Vote for Jo Pavey!

Posted on Sep 30, 2014 in Francis Christie News, Learning & Development, Personal Development

Jo Pavey gets my vote. She is an inspiration to many working mums. She is also an inspiration to me as a working dad. What we share is our experience of struggling with balancing the demands of work with the demands of having a young family. She is, I think, an inspiration for all of us.

picture of Jo Pavey, holding up the UK flag

Gold Medal Winner

I reached a critical cross-roads in my career. In one dimension, I was very successful and had achieved business goals that were very important to me. In another dimension, I was away from home so much that I was conscious I was ‘loosing it’ with my family. So, I am inspired by the approach that Jo and her husband, Gavin, have taken with wanting to have children and wanting to be successful in her professional life.

She tried managing her training in the conventional route where your life is dictated by the need for two training sessions every day. Then Jo suffered a series of injuries, had several seasons off and finally had to have surgery on her knee. It looked like her career was over. So, she studied for a degree in physiotherapy to give herself another career.

In November 1996, Jo and Gavin went backpacking around the world. They thought it would be fun to train while travelling and ran everywhere from running up volcanoes to running on the beach. When she came back she qualified and then won the British National title for 1500 metres.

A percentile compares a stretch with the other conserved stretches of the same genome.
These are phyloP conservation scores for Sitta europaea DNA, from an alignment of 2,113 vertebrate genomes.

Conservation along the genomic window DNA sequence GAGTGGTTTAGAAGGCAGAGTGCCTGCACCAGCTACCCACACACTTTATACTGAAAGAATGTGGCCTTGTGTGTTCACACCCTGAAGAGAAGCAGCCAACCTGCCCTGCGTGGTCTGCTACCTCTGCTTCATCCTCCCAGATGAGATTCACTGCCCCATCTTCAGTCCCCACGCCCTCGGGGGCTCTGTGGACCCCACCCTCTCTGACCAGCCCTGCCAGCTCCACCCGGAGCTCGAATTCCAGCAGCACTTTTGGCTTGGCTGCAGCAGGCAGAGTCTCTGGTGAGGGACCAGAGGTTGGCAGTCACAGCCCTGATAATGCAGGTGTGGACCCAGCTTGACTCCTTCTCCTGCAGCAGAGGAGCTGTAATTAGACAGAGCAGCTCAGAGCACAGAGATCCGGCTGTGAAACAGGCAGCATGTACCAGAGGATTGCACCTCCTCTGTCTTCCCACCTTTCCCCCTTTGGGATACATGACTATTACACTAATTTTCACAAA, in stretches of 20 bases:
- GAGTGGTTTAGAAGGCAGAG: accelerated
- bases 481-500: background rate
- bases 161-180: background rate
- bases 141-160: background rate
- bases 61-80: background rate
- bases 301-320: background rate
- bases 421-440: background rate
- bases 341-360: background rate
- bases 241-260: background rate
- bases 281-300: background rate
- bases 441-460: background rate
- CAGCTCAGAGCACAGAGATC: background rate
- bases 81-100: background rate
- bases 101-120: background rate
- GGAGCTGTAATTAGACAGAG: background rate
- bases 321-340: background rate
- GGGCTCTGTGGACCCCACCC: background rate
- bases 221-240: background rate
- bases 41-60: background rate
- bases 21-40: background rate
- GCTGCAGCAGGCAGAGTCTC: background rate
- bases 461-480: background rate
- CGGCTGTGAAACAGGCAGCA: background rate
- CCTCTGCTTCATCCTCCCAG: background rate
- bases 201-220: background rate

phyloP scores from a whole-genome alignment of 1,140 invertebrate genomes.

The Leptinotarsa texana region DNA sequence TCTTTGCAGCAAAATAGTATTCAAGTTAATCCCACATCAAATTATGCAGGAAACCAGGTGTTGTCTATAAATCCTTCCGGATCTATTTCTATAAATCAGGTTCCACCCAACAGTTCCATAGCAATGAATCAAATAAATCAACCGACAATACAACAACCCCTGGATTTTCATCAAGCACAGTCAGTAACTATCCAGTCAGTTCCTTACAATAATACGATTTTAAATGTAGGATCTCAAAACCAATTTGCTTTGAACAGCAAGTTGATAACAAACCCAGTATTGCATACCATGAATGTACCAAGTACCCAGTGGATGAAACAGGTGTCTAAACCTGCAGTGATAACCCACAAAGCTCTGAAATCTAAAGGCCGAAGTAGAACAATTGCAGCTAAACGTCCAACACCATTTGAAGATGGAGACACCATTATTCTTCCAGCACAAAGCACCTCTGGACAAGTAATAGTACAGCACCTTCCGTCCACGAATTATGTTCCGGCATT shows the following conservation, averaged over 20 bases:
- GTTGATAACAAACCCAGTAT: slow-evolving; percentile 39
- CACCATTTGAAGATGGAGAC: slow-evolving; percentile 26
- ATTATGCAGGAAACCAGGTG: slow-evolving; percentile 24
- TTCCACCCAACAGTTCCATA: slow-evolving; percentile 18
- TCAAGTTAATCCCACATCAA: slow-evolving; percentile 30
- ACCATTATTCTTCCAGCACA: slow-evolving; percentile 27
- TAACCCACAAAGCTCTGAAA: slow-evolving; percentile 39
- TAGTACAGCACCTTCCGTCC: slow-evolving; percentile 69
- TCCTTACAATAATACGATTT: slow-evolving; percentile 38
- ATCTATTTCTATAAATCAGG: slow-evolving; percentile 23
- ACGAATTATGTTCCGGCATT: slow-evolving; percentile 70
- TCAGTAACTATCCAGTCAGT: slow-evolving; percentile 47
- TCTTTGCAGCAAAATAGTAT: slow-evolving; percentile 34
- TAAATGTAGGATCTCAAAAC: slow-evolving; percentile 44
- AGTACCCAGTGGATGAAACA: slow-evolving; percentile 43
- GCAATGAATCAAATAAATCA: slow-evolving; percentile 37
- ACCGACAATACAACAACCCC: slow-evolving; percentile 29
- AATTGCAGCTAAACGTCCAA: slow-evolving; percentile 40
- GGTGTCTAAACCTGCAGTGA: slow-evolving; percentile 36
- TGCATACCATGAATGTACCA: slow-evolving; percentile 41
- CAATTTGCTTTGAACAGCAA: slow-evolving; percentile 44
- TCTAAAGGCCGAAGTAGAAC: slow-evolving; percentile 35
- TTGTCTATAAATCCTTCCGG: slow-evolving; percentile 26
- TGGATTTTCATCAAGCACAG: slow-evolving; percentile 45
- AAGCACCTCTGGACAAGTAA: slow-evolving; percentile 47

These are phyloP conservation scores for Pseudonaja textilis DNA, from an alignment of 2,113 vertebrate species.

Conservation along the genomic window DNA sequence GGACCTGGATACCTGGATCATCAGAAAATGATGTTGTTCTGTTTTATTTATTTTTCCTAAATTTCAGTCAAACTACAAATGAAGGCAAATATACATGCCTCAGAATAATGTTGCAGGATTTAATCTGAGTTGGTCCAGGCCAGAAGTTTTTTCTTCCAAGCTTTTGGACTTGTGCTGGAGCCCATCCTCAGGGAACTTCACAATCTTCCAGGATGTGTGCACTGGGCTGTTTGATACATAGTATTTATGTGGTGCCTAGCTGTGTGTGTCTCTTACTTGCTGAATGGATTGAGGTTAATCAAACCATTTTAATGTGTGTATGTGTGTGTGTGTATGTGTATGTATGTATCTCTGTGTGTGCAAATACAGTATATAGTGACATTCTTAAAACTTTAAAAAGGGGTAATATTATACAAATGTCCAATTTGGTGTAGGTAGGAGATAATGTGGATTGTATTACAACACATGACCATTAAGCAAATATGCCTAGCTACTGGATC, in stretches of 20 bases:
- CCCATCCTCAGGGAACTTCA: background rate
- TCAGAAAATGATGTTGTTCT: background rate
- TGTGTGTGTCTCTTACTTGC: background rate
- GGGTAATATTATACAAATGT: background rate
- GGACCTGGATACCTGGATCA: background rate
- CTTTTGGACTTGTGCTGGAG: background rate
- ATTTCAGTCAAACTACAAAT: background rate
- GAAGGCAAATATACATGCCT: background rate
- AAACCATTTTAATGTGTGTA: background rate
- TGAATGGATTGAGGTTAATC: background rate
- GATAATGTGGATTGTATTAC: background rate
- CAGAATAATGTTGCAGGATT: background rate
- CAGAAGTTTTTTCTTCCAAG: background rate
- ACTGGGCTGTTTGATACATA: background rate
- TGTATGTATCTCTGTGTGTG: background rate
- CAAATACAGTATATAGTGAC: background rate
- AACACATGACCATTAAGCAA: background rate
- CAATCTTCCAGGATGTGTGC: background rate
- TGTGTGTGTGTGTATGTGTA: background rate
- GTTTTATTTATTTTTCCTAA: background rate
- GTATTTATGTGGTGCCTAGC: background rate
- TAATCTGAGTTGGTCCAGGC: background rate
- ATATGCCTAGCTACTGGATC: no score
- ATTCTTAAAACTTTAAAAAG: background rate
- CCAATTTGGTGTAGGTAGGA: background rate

Then, at the age of forty, it all came together for her. First, with her silver medal in Glasgow, at the Commonwealth Games. Then in Zurich, at the European Championships, where she won a gold medal in the 10,000m. Two laps from the end, Jo tucked in behind the French runner, Clemence Calvin. Then,when she got to the final straight she kicked, gave it all that she could and won. See BBC Interview with Jo.

So, what can we learn from Jo that we can all apply in the world of work? I have four lessons that I’ve learned from her story:

Jo keeps to her plan to run 100 miles a week

Jo keeps to her plan to run 100 miles a week

  1. Choose the priorities that really matter to you.“Being a mum is a greater priority,” she says. “Being a mum makes me feel happy every day. I feel very happy and complete – it’s just the most wonderful thing to become a mum.” See:  Jo’s interview in The Independent.
  2. Organise your life and work to suit you. Don’t let other people’s limited views of ‘what work is’ limit your ability to get the right balance for you. “People imagine I must be really organised to do what I do with two young children but I’m not. I’m just really flexible. I make sure I do my training every day, including weekends, but what time I do it is quite random and will depend on the children’s needs.”  See Jo’s interview in The Telegraph;
  3. Enjoy other people’s successes. In Jo’s case, other athletes did it the way ‘it should be done’. They stuck to the training plans and training camps and had success earlier in life than Jo.  She was delighted when her room-mate, Dame Kelly Holmes, ‘did the double’ in 2004. They celebrated with hot chocolate. See Jo’s Interview in The Independent;
  4. Give it all you’ve got, run your own race and enjoy the experience. Perhaps the medal is incidental to knowing that ‘you don’t regret anything’. See BBC Interview with Jo.

Jo has earned the love and respect of her colleagues and competitors. I think she’s also earned the love and respect of a much wider community. There are many of us who want to believe that there is joy and fulfilment in putting your family first and still working out how to be a ‘winner’.

Thank you, Jo!

If this story touches you, then vote for Jo, in The Sunday Times and Sky Sports Sports Woman of the Year Award #SWOTY. See:

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